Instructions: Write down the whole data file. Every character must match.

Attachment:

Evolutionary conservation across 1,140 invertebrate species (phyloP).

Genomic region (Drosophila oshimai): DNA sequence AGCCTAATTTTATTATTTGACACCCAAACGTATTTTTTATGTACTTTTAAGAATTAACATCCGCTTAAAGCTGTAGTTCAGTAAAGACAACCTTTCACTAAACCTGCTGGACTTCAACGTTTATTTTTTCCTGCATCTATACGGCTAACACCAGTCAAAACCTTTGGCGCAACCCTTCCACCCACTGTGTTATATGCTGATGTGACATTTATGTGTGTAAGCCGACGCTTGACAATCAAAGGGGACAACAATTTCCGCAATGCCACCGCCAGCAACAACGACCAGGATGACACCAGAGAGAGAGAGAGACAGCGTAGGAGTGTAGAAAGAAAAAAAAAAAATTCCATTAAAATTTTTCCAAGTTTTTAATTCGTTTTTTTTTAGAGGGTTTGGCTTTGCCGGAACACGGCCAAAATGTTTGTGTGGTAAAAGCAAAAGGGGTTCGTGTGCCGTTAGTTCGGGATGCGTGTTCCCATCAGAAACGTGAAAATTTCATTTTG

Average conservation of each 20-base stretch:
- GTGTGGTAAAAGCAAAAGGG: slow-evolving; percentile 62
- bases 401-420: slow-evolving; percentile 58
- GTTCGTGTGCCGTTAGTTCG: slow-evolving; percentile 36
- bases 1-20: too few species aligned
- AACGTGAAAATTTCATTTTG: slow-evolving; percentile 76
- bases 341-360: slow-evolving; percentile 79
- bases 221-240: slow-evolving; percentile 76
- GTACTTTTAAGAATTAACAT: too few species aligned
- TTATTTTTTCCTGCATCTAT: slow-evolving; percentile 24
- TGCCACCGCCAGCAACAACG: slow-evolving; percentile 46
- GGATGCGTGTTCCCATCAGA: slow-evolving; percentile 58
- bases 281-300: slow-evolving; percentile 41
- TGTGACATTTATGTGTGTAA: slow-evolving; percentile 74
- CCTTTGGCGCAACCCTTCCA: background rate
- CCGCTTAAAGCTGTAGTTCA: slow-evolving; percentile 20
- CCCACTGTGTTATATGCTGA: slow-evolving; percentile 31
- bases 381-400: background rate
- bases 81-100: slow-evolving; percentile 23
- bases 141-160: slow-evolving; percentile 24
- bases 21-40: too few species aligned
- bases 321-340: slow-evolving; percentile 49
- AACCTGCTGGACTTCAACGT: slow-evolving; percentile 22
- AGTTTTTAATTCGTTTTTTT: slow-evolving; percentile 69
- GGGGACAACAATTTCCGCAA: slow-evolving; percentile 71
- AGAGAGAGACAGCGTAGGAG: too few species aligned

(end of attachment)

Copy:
Evolutionary conservation across 1,140 invertebrate species (phyloP).

Genomic region (Drosophila oshimai): DNA sequence AGCCTAATTTTATTATTTGACACCCAAACGTATTTTTTATGTACTTTTAAGAATTAACATCCGCTTAAAGCTGTAGTTCAGTAAAGACAACCTTTCACTAAACCTGCTGGACTTCAACGTTTATTTTTTCCTGCATCTATACGGCTAACACCAGTCAAAACCTTTGGCGCAACCCTTCCACCCACTGTGTTATATGCTGATGTGACATTTATGTGTGTAAGCCGACGCTTGACAATCAAAGGGGACAACAATTTCCGCAATGCCACCGCCAGCAACAACGACCAGGATGACACCAGAGAGAGAGAGAGACAGCGTAGGAGTGTAGAAAGAAAAAAAAAAAATTCCATTAAAATTTTTCCAAGTTTTTAATTCGTTTTTTTTTAGAGGGTTTGGCTTTGCCGGAACACGGCCAAAATGTTTGTGTGGTAAAAGCAAAAGGGGTTCGTGTGCCGTTAGTTCGGGATGCGTGTTCCCATCAGAAACGTGAAAATTTCATTTTG

Average conservation of each 20-base stretch:
- GTGTGGTAAAAGCAAAAGGG: slow-evolving; percentile 62
- bases 401-420: slow-evolving; percentile 58
- GTTCGTGTGCCGTTAGTTCG: slow-evolving; percentile 36
- bases 1-20: too few species aligned
- AACGTGAAAATTTCATTTTG: slow-evolving; percentile 76
- bases 341-360: slow-evolving; percentile 79
- bases 221-240: slow-evolving; percentile 76
- GTACTTTTAAGAATTAACAT: too few species aligned
- TTATTTTTTCCTGCATCTAT: slow-evolving; percentile 24
- TGCCACCGCCAGCAACAACG: slow-evolving; percentile 46
- GGATGCGTGTTCCCATCAGA: slow-evolving; percentile 58
- bases 281-300: slow-evolving; percentile 41
- TGTGACATTTATGTGTGTAA: slow-evolving; percentile 74
- CCTTTGGCGCAACCCTTCCA: background rate
- CCGCTTAAAGCTGTAGTTCA: slow-evolving; percentile 20
- CCCACTGTGTTATATGCTGA: slow-evolving; percentile 31
- bases 381-400: background rate
- bases 81-100: slow-evolving; percentile 23
- bases 141-160: slow-evolving; percentile 24
- bases 21-40: too few species aligned
- bases 321-340: slow-evolving; percentile 49
- AACCTGCTGGACTTCAACGT: slow-evolving; percentile 22
- AGTTTTTAATTCGTTTTTTT: slow-evolving; percentile 69
- GGGGACAACAATTTCCGCAA: slow-evolving; percentile 71
- AGAGAGAGACAGCGTAGGAG: too few species aligned